Rock Products

AUG 2017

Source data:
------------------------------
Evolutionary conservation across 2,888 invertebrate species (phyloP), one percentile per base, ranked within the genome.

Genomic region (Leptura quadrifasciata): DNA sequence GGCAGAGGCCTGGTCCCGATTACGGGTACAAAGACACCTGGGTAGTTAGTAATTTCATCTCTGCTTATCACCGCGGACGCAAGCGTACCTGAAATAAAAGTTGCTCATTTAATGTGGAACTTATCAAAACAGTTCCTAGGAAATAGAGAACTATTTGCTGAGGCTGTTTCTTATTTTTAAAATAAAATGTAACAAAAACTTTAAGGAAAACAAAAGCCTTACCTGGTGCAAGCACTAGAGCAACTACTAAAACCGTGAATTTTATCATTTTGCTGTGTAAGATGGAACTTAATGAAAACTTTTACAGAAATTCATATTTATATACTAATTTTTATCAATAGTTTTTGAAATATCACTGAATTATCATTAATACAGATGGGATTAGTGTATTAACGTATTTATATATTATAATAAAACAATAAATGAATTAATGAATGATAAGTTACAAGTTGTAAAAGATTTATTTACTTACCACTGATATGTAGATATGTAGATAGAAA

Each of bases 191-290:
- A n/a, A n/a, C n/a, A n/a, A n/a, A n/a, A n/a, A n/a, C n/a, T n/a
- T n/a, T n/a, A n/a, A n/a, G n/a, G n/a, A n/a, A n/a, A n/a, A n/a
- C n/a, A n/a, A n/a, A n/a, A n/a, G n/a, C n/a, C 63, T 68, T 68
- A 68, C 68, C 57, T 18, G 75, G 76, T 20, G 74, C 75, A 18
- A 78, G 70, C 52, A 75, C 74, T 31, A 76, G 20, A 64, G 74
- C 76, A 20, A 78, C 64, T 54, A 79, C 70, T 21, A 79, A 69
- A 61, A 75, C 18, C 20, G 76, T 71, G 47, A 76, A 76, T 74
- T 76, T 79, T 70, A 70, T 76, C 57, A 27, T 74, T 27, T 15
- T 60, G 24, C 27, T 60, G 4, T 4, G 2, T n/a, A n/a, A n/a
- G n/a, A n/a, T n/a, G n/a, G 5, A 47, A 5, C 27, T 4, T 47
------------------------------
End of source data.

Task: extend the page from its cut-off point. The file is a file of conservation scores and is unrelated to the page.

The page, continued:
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62 • ROCK products • August 2017 Table 9 shows how the jobs created by the aggregates industry are distributed across broad job classifications. As expected, the initial jobs are concentrated in "Construction and Extraction" and "Transportation and Material Moving" occupations. In the direct supply chain, the most affected occupations include "Office and Administration Support," "Transportation and Material Moving," "Management," "Busi- ness and Financial Operations," Construction and Extraction," and Sales and Related." Finally, diverse occupation classes are implicated by the indirect and induced components of the multiplier, but the larger effects include "Sales and Related," "Office and Administrative Support," and "Management." State-Level Impact of the Aggregates Industry We turn now to the state-level economic impacts. State multipliers will vary across states and generally be smaller than those calculated at the national level. We also use the more conservative estimates of the multiplier in addressing state-level effects, excluding government effects and thereby reducing the induced multiplier. For instance, the sales mul- tiplier in California is 2.38 (the largest) and in Kentucky only 1.19 (the smallest). Table 10 summarizes the state-level impacts on sales. 28 Across all states (for which sufficient data is available), the average sales multiplier is 1.82, which is, as expected, smaller than the national sales multiplier is 2.86 (From Table 7). 29 Table 10 shows some sizeable ripple effects. In California, for instance, the $1.52 billion in aggregates sales has a $3.6 bil- lion effect on the state's economy. Texas' $2.2 billion in sales ripples through the state's economy to produce a $4.8 billion total economic effect. A relatively large multiplier in Arizona converts sales of one-half billion dollars to a total effect of nearly one billion dollars. Table 11 summarizes the state- level impacts on jobs, though state-level data is only available for quarry jobs (representing about 60 percent of total aggre- gates industry employment). Again, the multipliers reported are a weighted average of crushed stone and sand-gravel components based on the relative sales. Across all states, the average sales multiplier is 2.40, which is lower than the national jobs multiplier is 5.87. There is much variation in the levels of the jobs multipliers. The jobs multiplier is 4.67 in Connecticut (the largest) but only 2.07 in Kentucky (the smallest). Even so, a quarry job in Kentucky produces more than one additional job for the state's economy. In Connecti- cut, the state's 486 quarry jobs translate into 2,267 statewide jobs. Texas, the state with the largest quarry work force, has 11,506 statewide jobs resulting from its 4,257 quarry jobs. Aggregates Industry Almanac Economic Impact of the Industry

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